The TA6 and TA10 are also enclosed with the contract pack. These are standard protocol forms from the Law Society and it is a requirement that these are completed by the seller.

TA6 Property Information Form: This important form includes information on boundaries, any disputes and complaints with neighbours, any notices and proposals, alterations, planning permissions and building control approvals. It will also cover matters such as insurance, any environmental issues, rights and informal arrangements, parking, services, connections to utilities and services. Any warranties, guarantees and certificates relating to the property such as double glazing, boiler installation and any other works should also be included in the contract pack.

Buyers should check this information carefully and if they notice any discrepancies, let their conveyancer know.

TA10 Fixtures, Fittings and Contents form: The seller is required to detail all information in this respect, including for example, basic fittings, the kitchen, bathroom, carpets, curtains, the outdoor area/garden, and so on. The buyer should make sure, if the seller has confirmed to them directly or via their estate agent, that if they intend to leave certain items as part of the sale price, that these items are listed on the TA10.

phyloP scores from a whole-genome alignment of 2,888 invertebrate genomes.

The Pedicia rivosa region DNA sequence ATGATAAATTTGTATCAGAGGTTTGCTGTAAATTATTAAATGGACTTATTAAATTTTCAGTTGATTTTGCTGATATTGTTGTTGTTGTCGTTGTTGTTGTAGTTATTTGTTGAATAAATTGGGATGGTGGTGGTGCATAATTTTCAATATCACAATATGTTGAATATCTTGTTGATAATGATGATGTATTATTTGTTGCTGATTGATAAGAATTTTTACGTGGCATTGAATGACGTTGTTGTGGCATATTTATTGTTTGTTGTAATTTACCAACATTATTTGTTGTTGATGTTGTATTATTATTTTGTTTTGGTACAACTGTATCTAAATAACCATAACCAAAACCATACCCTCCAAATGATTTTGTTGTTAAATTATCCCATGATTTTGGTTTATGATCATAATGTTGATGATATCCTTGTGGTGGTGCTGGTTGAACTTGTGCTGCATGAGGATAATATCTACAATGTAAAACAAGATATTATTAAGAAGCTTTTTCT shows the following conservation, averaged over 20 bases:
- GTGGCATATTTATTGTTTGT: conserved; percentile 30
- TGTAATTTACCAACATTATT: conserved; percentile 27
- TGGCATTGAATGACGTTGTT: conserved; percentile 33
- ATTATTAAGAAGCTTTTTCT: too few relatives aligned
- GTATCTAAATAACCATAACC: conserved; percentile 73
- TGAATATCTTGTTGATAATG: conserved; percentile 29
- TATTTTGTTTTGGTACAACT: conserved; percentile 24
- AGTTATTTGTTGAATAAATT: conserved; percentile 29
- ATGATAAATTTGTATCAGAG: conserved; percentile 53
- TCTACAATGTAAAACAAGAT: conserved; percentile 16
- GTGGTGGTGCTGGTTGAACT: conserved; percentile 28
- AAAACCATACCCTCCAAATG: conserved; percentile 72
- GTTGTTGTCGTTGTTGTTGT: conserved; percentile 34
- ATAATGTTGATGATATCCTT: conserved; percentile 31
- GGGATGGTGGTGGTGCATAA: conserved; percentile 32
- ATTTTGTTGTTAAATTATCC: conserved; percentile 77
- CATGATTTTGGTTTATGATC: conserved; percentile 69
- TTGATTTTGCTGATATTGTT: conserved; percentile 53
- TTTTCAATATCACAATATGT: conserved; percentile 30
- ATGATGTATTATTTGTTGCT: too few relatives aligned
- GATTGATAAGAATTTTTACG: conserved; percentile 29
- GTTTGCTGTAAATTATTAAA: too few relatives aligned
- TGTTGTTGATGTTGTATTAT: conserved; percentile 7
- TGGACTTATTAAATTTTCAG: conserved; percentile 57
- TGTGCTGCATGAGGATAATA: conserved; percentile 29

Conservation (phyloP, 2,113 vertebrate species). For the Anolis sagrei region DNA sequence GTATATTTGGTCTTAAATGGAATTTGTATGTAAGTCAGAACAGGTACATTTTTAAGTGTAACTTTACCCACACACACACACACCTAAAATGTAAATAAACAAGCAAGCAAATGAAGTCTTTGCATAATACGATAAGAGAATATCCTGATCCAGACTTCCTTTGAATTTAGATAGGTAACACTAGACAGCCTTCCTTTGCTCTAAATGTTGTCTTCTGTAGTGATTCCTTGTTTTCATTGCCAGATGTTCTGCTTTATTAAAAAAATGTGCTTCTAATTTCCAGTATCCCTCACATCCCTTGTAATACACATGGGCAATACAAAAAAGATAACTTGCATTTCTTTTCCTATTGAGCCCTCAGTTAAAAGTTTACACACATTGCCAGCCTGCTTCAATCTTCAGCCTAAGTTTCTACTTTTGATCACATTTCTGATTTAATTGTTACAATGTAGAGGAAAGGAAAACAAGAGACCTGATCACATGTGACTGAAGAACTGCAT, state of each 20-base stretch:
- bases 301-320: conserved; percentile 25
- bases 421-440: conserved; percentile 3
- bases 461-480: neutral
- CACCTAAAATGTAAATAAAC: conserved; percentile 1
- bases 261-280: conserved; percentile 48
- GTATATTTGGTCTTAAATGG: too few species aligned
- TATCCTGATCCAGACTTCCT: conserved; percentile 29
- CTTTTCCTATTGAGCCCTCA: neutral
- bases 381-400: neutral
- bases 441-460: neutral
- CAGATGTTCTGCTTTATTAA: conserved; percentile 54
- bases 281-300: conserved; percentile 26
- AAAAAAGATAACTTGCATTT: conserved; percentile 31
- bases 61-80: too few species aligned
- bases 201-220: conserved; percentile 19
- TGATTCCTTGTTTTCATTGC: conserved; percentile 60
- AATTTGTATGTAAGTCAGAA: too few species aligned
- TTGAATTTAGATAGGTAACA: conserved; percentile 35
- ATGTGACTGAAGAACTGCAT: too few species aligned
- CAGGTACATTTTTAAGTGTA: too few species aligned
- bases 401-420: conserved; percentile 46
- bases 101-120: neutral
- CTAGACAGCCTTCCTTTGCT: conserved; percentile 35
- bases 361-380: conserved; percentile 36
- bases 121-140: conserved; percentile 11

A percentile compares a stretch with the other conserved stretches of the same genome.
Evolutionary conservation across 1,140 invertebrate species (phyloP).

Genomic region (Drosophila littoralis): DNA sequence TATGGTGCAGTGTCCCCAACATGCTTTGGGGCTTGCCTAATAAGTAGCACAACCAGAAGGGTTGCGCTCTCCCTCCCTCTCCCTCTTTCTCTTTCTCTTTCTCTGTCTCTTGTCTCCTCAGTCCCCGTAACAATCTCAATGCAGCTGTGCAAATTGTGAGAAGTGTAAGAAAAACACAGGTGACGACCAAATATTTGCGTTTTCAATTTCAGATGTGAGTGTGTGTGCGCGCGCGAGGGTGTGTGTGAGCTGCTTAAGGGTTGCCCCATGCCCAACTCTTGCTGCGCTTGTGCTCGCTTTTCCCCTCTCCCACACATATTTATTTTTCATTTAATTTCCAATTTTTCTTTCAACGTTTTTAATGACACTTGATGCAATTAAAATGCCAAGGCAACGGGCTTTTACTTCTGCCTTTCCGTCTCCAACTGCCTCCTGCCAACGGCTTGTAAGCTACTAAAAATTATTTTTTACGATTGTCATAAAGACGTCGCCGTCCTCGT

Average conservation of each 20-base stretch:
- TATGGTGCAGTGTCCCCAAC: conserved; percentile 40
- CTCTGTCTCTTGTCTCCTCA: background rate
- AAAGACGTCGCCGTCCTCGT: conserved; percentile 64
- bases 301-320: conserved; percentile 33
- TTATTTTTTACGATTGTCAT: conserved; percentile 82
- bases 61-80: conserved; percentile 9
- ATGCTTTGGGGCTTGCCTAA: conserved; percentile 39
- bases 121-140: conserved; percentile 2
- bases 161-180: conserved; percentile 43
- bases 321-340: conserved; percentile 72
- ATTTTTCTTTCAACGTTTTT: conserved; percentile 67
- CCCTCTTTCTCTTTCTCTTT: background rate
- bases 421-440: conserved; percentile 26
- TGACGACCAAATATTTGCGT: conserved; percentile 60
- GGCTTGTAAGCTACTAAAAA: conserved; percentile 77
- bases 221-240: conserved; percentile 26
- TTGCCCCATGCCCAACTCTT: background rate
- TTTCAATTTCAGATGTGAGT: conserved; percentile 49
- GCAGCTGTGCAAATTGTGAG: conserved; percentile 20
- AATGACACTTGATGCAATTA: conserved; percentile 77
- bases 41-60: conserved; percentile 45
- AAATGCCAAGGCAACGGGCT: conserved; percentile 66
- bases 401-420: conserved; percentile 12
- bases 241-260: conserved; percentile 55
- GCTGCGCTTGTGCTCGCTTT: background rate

3. TA7 Leasehold Information Form

If the property is leasehold a TA7 Form will be enclosed with the pack along with any relevant documentation relating to the management of the building and other leasehold issues.

4. Title Documents

The title register and title plan from the Land Registry will also be sent to the buyer’s conveyancers as part of the contract pack. Any documents referred to in the title register such as conveyances, transfers, etc. will also be enclosed. If the property is leasehold, a copy of the lease will also be included.

Does the buyer have to do anything with the contract pack, or is it all taken care of by their conveyancer?